Research Papers:

Mitochondria sustain store-operated currents in colon cancer cells but not in normal colonic cells: reversal by non-steroidal anti-inflammatory drugs

Miriam Hernández-Morales, Diego Sobradillo, Ruth A. Valero, Eva Muñoz, Daniel Ubierna, Mary P. Moyer, Lucía Núñez and Carlos Villalobos _

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Oncotarget. 2017; 8:55332-55352. https://doi.org/10.18632/oncotarget.19430

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Miriam Hernández-Morales1, Diego Sobradillo1, Ruth A. Valero1, Eva Muñoz1, Daniel Ubierna1, Mary P. Moyer2, Lucía Núñez1,3 and Carlos Villalobos1

1Institute of Molecular Biology and Genetics (IBGM), Spanish National Research Council (CSIC), Valladolid, Spain

2INCELL Corporation, San Antonio, TX, USA

3Department of Biochemistry and Molecular Biology and Physiology, University of Valladolid, Valladolid, Spain

Correspondence to:

Carlos Villalobos, email: [email protected]

Keywords: store-operated Ca2+ entry, store-operated currents, mitochondria, colorectal cancer, non-steroidal anti-inflammatory drugs

Received: May 10, 2017     Accepted: July 11, 2017     Published: July 21, 2017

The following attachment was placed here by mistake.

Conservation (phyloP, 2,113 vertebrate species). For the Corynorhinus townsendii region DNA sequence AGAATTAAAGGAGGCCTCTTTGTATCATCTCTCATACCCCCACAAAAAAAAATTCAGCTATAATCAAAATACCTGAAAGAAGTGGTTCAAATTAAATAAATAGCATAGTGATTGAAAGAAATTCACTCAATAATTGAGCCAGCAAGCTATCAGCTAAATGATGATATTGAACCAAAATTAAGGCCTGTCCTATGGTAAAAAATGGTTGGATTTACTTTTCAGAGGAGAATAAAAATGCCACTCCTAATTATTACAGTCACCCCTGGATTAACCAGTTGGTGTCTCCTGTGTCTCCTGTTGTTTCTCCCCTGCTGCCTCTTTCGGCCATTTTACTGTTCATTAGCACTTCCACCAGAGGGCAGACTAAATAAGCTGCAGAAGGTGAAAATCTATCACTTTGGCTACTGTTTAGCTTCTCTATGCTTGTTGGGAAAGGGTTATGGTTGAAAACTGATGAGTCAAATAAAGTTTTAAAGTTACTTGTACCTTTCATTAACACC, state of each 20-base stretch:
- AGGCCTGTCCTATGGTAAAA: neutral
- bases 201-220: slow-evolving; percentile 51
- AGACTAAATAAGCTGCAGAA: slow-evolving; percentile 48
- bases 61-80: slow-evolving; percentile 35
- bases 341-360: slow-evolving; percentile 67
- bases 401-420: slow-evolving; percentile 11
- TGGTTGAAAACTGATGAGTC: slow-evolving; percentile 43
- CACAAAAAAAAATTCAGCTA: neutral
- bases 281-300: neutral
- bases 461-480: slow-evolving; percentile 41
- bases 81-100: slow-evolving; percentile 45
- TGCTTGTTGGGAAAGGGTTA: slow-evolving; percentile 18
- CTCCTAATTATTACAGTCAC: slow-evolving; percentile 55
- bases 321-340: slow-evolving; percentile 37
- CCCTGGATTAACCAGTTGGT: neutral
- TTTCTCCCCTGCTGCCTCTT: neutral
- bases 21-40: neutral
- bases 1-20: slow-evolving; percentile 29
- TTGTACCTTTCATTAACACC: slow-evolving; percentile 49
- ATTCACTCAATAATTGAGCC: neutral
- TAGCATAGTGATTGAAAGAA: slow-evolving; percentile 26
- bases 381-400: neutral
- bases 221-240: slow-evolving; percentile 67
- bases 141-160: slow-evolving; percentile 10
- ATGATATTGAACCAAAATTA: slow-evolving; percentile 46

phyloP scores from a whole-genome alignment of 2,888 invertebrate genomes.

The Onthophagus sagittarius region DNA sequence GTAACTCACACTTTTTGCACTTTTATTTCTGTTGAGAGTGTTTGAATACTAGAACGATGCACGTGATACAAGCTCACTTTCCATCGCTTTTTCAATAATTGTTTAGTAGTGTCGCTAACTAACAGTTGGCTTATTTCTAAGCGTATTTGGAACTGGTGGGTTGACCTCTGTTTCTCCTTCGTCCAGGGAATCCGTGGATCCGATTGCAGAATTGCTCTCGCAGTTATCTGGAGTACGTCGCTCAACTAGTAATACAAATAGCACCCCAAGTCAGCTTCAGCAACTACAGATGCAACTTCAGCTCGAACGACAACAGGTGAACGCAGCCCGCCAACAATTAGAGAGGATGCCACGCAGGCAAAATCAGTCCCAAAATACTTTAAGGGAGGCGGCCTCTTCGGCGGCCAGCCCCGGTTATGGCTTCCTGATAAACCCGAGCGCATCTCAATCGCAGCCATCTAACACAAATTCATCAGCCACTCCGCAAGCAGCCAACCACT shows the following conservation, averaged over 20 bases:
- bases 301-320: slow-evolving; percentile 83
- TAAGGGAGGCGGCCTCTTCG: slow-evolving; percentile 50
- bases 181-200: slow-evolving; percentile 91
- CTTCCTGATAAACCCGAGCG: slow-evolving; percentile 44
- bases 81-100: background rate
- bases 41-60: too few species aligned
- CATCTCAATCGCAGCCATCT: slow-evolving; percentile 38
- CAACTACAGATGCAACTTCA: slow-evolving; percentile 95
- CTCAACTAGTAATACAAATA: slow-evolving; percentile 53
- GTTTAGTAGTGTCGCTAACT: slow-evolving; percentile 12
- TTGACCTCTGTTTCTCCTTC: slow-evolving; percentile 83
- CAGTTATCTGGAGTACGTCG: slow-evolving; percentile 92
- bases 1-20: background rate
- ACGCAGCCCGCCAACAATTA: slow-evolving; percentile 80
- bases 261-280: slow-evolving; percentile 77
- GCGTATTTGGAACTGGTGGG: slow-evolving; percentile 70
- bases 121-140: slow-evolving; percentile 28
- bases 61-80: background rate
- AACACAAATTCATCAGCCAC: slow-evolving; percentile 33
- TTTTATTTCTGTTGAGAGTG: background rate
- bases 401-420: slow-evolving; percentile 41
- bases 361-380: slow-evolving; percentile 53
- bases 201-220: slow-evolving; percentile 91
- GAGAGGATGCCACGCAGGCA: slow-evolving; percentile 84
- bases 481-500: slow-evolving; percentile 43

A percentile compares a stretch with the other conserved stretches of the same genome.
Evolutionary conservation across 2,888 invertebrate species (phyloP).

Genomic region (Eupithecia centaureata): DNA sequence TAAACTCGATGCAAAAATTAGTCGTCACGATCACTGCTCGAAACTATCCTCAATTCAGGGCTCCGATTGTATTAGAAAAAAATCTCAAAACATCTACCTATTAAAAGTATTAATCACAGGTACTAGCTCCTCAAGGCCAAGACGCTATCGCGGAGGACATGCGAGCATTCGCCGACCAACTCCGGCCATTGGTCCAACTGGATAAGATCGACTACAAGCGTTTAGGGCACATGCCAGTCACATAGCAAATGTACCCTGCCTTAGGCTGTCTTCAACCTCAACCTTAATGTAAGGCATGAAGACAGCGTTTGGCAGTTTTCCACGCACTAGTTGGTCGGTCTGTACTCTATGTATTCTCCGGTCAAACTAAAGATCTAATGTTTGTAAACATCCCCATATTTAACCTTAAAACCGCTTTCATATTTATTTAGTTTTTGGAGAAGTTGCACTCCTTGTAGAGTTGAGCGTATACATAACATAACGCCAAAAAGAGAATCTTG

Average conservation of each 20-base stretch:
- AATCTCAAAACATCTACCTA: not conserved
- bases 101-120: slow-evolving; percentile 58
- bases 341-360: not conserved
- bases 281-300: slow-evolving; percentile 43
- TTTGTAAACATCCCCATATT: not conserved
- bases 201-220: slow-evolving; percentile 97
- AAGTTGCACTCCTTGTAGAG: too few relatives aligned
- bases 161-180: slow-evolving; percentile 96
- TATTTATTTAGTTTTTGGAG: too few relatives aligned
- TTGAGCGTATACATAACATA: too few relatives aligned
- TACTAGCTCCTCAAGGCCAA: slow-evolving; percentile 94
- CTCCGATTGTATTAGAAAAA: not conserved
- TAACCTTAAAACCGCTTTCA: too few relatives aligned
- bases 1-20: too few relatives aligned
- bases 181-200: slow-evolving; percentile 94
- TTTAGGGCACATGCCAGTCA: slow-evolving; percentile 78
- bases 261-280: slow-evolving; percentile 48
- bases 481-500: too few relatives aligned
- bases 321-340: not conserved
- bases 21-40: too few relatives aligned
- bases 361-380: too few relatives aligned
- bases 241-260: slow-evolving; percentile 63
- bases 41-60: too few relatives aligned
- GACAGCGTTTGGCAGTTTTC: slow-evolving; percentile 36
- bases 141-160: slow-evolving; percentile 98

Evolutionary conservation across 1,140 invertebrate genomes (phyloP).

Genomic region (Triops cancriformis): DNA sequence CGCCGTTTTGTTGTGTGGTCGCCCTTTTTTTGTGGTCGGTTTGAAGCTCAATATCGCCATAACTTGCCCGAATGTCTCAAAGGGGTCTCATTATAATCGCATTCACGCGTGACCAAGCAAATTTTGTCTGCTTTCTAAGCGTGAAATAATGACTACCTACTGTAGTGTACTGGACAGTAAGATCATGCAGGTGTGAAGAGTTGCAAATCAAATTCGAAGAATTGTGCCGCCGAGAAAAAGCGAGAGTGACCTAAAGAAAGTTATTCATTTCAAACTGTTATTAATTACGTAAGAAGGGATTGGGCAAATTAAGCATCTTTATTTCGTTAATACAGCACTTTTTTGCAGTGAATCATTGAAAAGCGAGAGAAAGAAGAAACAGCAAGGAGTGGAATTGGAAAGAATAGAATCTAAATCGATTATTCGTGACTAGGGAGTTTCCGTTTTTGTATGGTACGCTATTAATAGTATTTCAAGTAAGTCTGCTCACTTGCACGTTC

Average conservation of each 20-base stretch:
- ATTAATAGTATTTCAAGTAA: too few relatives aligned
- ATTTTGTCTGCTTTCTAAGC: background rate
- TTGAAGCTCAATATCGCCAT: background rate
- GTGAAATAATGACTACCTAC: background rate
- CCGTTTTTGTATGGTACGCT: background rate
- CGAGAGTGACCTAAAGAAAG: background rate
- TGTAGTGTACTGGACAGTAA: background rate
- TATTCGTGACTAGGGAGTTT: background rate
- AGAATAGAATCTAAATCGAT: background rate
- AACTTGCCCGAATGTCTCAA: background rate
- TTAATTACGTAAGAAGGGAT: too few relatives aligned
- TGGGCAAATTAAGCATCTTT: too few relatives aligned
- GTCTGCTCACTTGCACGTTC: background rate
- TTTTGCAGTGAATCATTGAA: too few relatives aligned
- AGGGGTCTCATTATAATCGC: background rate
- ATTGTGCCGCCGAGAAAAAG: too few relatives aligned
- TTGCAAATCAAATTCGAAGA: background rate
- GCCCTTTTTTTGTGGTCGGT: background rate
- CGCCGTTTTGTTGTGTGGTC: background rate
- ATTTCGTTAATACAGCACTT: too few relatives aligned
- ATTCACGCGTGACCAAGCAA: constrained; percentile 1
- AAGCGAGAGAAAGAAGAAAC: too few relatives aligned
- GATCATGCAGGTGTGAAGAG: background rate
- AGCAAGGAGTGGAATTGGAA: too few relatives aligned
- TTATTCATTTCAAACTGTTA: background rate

Tumor cells undergo a critical remodeling of intracellular Ca2+ homeostasis that contribute to important cancer hallmarks. Store-operated Ca2+ entry (SOCE), a Ca2+ entry pathway modulated by mitochondria, is dramatically enhanced in colon cancer cells. In addition, most cancer cells display the Warburg effect, a metabolic switch from mitochondrial metabolism to glycolysis that provides survival advantages. Accordingly, we investigated mitochondria control of store-operated currents (SOCs) in two cell lines previously selected for representing human normal colonic cells and colon cancer cells. We found that, in normal cells, mitochondria are important for SOCs activity but they are unable to prevent current inactivation. In contrast, in colon cancer cells, mitochondria are dispensable for SOCs activation but are able to prevent the slow, Ca2+-dependent inactivation of SOCs. This effect is associated to increased ability of tumor cell mitochondria to take up Ca2+ due to increased mitochondrial potential (ΔΨ) linked to the Warburg effect. Consistently with this view, selected non-steroidal anti-inflammatory drugs (NSAIDs) depolarize mitochondria, inhibit mitochondrial Ca2+ uptake and promote SOC inactivation, leading to inhibition of both SOCE and cancer cell proliferation. Thus, mitochondria sustain store-operated currents in colon cancer cells but not in normal colonic cells and this effect is counteracted by selected NSAIDs providing a mechanism for cancer chemoprevention.

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